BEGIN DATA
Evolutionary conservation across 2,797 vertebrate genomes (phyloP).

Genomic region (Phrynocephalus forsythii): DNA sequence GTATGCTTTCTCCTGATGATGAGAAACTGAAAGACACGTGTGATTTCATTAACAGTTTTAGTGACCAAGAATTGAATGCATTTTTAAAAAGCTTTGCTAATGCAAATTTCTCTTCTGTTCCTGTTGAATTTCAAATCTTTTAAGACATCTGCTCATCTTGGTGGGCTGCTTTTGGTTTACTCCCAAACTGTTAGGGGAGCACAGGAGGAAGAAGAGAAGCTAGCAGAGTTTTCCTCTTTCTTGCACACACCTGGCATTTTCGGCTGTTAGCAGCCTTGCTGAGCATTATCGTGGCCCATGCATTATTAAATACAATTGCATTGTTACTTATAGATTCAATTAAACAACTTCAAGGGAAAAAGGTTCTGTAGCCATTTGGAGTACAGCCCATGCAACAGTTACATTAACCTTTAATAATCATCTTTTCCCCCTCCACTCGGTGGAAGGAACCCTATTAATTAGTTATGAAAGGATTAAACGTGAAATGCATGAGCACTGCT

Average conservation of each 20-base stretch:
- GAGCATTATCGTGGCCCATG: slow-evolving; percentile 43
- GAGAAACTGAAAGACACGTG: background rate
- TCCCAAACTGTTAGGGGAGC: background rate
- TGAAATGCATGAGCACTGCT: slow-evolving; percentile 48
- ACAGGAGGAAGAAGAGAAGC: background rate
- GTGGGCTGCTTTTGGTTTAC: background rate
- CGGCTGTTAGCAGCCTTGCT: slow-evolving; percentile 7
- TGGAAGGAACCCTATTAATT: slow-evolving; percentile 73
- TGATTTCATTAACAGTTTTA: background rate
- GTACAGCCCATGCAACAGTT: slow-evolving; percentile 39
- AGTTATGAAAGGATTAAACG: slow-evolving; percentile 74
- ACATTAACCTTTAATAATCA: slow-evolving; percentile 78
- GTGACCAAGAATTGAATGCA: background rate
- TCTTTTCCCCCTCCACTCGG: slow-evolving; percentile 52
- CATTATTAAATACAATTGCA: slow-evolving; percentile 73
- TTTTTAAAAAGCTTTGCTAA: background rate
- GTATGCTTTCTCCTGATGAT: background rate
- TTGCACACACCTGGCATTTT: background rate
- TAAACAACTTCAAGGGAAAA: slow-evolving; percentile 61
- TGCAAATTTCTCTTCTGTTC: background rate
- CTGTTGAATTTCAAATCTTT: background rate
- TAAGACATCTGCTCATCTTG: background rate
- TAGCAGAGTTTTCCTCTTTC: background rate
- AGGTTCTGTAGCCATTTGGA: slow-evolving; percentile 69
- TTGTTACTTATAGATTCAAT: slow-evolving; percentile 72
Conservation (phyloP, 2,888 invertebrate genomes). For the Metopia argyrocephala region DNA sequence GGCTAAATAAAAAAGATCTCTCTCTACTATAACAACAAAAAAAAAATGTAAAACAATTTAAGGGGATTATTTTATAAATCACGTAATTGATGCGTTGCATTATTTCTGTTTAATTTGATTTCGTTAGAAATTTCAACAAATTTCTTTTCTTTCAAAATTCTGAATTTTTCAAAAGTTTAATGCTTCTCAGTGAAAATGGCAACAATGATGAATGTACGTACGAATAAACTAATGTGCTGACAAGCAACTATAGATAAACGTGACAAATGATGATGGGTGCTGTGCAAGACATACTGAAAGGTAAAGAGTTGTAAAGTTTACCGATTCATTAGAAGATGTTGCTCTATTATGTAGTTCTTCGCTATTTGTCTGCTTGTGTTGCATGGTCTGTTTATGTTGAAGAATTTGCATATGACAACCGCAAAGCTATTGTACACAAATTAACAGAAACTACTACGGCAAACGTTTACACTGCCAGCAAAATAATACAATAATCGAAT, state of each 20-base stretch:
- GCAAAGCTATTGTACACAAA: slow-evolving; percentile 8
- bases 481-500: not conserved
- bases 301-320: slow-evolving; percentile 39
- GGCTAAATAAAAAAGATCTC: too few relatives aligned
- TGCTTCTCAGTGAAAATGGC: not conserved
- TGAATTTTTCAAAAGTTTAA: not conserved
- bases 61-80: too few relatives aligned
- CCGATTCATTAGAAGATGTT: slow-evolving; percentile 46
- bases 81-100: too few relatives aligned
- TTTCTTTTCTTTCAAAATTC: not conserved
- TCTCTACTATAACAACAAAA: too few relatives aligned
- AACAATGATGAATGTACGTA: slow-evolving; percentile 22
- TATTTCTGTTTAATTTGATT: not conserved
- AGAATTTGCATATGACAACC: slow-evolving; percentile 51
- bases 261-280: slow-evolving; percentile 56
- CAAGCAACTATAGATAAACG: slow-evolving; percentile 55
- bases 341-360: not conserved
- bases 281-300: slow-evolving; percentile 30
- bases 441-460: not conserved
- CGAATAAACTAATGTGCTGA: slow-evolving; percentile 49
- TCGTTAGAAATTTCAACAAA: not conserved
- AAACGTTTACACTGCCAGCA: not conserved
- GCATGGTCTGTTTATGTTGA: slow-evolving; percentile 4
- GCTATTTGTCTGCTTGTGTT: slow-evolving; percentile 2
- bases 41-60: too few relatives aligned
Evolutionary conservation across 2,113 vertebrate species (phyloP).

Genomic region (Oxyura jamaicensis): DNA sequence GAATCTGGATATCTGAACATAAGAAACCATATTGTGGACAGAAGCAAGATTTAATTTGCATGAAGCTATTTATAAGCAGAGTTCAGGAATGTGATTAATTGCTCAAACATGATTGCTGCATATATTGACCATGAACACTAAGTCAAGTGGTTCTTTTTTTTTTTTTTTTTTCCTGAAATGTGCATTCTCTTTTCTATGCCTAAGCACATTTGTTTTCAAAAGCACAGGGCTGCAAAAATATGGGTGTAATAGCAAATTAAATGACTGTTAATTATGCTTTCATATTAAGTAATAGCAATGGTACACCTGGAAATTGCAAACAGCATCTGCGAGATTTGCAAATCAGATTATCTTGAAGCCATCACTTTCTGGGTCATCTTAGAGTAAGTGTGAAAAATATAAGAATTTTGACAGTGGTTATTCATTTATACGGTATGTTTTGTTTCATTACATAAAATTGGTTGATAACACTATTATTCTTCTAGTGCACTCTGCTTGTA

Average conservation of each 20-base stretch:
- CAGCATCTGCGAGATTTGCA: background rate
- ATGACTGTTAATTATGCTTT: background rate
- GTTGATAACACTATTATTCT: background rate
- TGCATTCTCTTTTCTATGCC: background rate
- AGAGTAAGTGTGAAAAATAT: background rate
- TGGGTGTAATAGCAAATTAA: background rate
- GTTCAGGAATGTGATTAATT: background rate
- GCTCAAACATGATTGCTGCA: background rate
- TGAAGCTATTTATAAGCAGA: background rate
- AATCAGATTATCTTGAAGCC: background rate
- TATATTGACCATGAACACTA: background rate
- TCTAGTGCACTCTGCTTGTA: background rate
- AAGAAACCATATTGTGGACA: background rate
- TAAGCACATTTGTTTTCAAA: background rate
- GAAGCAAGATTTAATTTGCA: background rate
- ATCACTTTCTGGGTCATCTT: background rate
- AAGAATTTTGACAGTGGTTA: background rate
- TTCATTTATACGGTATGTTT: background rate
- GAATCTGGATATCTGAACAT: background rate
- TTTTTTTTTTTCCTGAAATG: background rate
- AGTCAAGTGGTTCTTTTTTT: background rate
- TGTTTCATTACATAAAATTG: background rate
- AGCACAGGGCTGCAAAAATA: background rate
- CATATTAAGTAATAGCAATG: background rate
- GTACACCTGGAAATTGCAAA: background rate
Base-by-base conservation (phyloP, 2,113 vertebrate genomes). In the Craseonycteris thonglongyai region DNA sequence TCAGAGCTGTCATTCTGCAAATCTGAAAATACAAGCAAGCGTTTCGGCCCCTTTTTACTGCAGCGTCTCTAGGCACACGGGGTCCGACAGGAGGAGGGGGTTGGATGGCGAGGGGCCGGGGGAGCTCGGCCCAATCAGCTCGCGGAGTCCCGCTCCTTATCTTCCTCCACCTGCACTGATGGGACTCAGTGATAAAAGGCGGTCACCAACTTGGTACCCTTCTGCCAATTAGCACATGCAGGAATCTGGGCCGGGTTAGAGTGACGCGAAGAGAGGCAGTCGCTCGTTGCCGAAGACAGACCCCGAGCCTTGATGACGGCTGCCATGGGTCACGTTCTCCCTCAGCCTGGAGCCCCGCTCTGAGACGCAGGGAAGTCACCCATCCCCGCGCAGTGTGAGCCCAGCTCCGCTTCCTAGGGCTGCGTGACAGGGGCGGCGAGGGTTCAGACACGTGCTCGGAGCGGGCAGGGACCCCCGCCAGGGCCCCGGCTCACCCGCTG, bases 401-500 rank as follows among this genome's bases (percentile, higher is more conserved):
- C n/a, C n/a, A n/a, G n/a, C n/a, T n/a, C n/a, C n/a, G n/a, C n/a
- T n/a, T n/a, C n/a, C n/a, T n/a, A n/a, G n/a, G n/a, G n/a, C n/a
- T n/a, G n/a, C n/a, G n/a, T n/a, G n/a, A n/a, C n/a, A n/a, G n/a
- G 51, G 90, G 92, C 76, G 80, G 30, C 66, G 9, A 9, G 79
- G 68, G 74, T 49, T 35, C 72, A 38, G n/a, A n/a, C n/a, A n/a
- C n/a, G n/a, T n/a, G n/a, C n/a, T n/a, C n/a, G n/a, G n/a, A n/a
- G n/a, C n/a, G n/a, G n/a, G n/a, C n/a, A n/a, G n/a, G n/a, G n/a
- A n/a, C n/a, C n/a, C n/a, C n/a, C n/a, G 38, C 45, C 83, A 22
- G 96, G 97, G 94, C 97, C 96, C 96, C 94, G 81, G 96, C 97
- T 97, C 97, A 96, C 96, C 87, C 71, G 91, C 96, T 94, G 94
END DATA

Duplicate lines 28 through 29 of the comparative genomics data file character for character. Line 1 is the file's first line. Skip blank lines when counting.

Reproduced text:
- TTGTTACTTATAGATTCAAT: slow-evolving; percentile 72
Conservation (phyloP, 2,888 invertebrate genomes). For the Metopia argyrocephala region DNA sequence GGCTAAATAAAAAAGATCTCTCTCTACTATAACAACAAAAAAAAAATGTAAAACAATTTAAGGGGATTATTTTATAAATCACGTAATTGATGCGTTGCATTATTTCTGTTTAATTTGATTTCGTTAGAAATTTCAACAAATTTCTTTTCTTTCAAAATTCTGAATTTTTCAAAAGTTTAATGCTTCTCAGTGAAAATGGCAACAATGATGAATGTACGTACGAATAAACTAATGTGCTGACAAGCAACTATAGATAAACGTGACAAATGATGATGGGTGCTGTGCAAGACATACTGAAAGGTAAAGAGTTGTAAAGTTTACCGATTCATTAGAAGATGTTGCTCTATTATGTAGTTCTTCGCTATTTGTCTGCTTGTGTTGCATGGTCTGTTTATGTTGAAGAATTTGCATATGACAACCGCAAAGCTATTGTACACAAATTAACAGAAACTACTACGGCAAACGTTTACACTGCCAGCAAAATAATACAATAATCGAAT, state of each 20-base stretch: